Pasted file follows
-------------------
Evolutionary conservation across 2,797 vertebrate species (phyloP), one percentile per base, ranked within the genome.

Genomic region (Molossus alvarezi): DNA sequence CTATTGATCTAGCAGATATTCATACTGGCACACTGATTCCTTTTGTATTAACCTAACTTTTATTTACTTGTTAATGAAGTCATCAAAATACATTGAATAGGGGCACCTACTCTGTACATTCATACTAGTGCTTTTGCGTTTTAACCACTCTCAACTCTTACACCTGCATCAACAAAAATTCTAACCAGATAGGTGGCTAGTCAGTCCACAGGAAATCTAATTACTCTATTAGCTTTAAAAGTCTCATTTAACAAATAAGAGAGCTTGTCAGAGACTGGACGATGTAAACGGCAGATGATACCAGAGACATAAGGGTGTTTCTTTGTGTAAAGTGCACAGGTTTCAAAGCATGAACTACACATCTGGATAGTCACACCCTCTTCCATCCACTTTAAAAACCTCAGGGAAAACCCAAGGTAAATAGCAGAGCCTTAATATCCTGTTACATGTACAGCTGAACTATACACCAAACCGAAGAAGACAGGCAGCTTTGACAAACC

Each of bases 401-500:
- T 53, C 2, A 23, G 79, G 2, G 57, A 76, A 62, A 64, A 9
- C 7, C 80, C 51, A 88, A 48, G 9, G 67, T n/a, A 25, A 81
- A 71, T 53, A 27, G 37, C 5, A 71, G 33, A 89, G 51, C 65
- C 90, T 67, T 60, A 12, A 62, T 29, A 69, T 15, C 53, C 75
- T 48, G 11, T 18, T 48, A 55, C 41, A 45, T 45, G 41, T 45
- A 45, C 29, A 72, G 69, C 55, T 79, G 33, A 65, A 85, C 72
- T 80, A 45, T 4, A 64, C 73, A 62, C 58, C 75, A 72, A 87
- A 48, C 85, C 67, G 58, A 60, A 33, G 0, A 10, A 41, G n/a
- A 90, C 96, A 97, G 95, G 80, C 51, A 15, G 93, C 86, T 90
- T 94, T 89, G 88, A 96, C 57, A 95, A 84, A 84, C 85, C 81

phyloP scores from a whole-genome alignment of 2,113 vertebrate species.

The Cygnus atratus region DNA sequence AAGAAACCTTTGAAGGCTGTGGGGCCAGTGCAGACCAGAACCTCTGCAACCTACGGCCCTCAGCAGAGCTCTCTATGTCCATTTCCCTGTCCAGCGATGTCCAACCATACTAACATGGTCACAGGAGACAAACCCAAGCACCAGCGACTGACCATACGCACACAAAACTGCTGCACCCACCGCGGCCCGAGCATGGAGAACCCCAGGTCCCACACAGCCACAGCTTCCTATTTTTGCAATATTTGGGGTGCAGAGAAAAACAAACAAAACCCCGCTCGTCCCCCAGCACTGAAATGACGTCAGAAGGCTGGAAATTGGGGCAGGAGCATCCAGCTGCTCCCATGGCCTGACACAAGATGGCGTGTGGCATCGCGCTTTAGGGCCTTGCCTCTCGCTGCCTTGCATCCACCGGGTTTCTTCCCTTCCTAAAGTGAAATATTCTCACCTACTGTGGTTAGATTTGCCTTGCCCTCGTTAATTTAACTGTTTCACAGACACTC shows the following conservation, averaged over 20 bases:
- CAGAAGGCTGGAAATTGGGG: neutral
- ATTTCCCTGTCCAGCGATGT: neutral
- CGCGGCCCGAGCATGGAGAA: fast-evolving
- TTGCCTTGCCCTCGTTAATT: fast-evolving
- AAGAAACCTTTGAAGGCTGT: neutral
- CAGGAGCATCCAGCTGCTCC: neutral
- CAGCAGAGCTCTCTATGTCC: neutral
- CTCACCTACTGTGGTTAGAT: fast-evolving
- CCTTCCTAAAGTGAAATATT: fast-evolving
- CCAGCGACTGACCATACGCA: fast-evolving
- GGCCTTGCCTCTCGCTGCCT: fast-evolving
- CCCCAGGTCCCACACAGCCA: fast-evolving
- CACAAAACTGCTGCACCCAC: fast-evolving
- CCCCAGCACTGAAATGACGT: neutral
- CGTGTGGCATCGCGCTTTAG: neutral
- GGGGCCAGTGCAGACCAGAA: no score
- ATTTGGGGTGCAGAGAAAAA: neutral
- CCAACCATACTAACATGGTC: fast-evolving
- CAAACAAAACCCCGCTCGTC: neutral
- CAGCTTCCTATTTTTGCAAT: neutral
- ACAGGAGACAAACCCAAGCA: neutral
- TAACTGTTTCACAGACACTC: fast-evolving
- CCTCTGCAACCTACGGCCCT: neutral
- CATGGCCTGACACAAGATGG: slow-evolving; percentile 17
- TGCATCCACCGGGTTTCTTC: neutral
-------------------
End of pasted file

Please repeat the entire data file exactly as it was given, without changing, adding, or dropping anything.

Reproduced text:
Evolutionary conservation across 2,797 vertebrate species (phyloP), one percentile per base, ranked within the genome.

Genomic region (Molossus alvarezi): DNA sequence CTATTGATCTAGCAGATATTCATACTGGCACACTGATTCCTTTTGTATTAACCTAACTTTTATTTACTTGTTAATGAAGTCATCAAAATACATTGAATAGGGGCACCTACTCTGTACATTCATACTAGTGCTTTTGCGTTTTAACCACTCTCAACTCTTACACCTGCATCAACAAAAATTCTAACCAGATAGGTGGCTAGTCAGTCCACAGGAAATCTAATTACTCTATTAGCTTTAAAAGTCTCATTTAACAAATAAGAGAGCTTGTCAGAGACTGGACGATGTAAACGGCAGATGATACCAGAGACATAAGGGTGTTTCTTTGTGTAAAGTGCACAGGTTTCAAAGCATGAACTACACATCTGGATAGTCACACCCTCTTCCATCCACTTTAAAAACCTCAGGGAAAACCCAAGGTAAATAGCAGAGCCTTAATATCCTGTTACATGTACAGCTGAACTATACACCAAACCGAAGAAGACAGGCAGCTTTGACAAACC

Each of bases 401-500:
- T 53, C 2, A 23, G 79, G 2, G 57, A 76, A 62, A 64, A 9
- C 7, C 80, C 51, A 88, A 48, G 9, G 67, T n/a, A 25, A 81
- A 71, T 53, A 27, G 37, C 5, A 71, G 33, A 89, G 51, C 65
- C 90, T 67, T 60, A 12, A 62, T 29, A 69, T 15, C 53, C 75
- T 48, G 11, T 18, T 48, A 55, C 41, A 45, T 45, G 41, T 45
- A 45, C 29, A 72, G 69, C 55, T 79, G 33, A 65, A 85, C 72
- T 80, A 45, T 4, A 64, C 73, A 62, C 58, C 75, A 72, A 87
- A 48, C 85, C 67, G 58, A 60, A 33, G 0, A 10, A 41, G n/a
- A 90, C 96, A 97, G 95, G 80, C 51, A 15, G 93, C 86, T 90
- T 94, T 89, G 88, A 96, C 57, A 95, A 84, A 84, C 85, C 81

phyloP scores from a whole-genome alignment of 2,113 vertebrate species.

The Cygnus atratus region DNA sequence AAGAAACCTTTGAAGGCTGTGGGGCCAGTGCAGACCAGAACCTCTGCAACCTACGGCCCTCAGCAGAGCTCTCTATGTCCATTTCCCTGTCCAGCGATGTCCAACCATACTAACATGGTCACAGGAGACAAACCCAAGCACCAGCGACTGACCATACGCACACAAAACTGCTGCACCCACCGCGGCCCGAGCATGGAGAACCCCAGGTCCCACACAGCCACAGCTTCCTATTTTTGCAATATTTGGGGTGCAGAGAAAAACAAACAAAACCCCGCTCGTCCCCCAGCACTGAAATGACGTCAGAAGGCTGGAAATTGGGGCAGGAGCATCCAGCTGCTCCCATGGCCTGACACAAGATGGCGTGTGGCATCGCGCTTTAGGGCCTTGCCTCTCGCTGCCTTGCATCCACCGGGTTTCTTCCCTTCCTAAAGTGAAATATTCTCACCTACTGTGGTTAGATTTGCCTTGCCCTCGTTAATTTAACTGTTTCACAGACACTC shows the following conservation, averaged over 20 bases:
- CAGAAGGCTGGAAATTGGGG: neutral
- ATTTCCCTGTCCAGCGATGT: neutral
- CGCGGCCCGAGCATGGAGAA: fast-evolving
- TTGCCTTGCCCTCGTTAATT: fast-evolving
- AAGAAACCTTTGAAGGCTGT: neutral
- CAGGAGCATCCAGCTGCTCC: neutral
- CAGCAGAGCTCTCTATGTCC: neutral
- CTCACCTACTGTGGTTAGAT: fast-evolving
- CCTTCCTAAAGTGAAATATT: fast-evolving
- CCAGCGACTGACCATACGCA: fast-evolving
- GGCCTTGCCTCTCGCTGCCT: fast-evolving
- CCCCAGGTCCCACACAGCCA: fast-evolving
- CACAAAACTGCTGCACCCAC: fast-evolving
- CCCCAGCACTGAAATGACGT: neutral
- CGTGTGGCATCGCGCTTTAG: neutral
- GGGGCCAGTGCAGACCAGAA: no score
- ATTTGGGGTGCAGAGAAAAA: neutral
- CCAACCATACTAACATGGTC: fast-evolving
- CAAACAAAACCCCGCTCGTC: neutral
- CAGCTTCCTATTTTTGCAAT: neutral
- ACAGGAGACAAACCCAAGCA: neutral
- TAACTGTTTCACAGACACTC: fast-evolving
- CCTCTGCAACCTACGGCCCT: neutral
- CATGGCCTGACACAAGATGG: slow-evolving; percentile 17
- TGCATCCACCGGGTTTCTTC: neutral